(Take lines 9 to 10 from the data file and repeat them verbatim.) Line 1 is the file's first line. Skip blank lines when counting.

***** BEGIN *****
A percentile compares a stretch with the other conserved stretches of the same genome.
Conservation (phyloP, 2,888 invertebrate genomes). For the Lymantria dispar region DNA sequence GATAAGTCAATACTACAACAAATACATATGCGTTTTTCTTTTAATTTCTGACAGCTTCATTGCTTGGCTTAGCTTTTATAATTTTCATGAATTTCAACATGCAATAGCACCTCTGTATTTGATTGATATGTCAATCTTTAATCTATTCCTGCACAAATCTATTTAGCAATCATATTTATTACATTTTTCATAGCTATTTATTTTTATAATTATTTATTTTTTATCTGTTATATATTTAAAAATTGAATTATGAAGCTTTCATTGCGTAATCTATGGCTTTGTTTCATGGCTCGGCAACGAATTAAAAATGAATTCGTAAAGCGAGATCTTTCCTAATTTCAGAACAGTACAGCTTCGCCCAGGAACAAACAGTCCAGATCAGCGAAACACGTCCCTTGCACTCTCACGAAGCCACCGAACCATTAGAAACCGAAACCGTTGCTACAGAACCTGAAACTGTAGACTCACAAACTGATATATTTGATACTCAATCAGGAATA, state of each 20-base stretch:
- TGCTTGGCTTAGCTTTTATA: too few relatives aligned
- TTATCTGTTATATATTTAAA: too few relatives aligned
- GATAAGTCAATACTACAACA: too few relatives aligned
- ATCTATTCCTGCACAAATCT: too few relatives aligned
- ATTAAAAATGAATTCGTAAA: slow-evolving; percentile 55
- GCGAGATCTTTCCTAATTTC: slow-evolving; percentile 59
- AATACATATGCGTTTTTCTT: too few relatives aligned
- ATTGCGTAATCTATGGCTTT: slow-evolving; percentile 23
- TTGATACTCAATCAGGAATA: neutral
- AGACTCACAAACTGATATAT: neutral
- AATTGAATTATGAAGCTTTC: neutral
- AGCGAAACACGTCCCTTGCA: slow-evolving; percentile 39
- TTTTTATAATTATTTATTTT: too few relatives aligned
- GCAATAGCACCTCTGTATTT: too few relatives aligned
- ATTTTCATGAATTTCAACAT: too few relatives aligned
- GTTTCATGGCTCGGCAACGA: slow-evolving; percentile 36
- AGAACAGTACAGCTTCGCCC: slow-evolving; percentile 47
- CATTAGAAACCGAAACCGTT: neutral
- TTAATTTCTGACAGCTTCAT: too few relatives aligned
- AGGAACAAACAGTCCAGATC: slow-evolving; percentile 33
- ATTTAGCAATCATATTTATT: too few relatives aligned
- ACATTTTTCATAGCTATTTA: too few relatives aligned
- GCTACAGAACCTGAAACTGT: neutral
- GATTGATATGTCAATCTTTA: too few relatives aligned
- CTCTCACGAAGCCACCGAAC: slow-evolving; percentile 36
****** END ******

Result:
- AATACATATGCGTTTTTCTT: too few relatives aligned
- ATTGCGTAATCTATGGCTTT: slow-evolving; percentile 23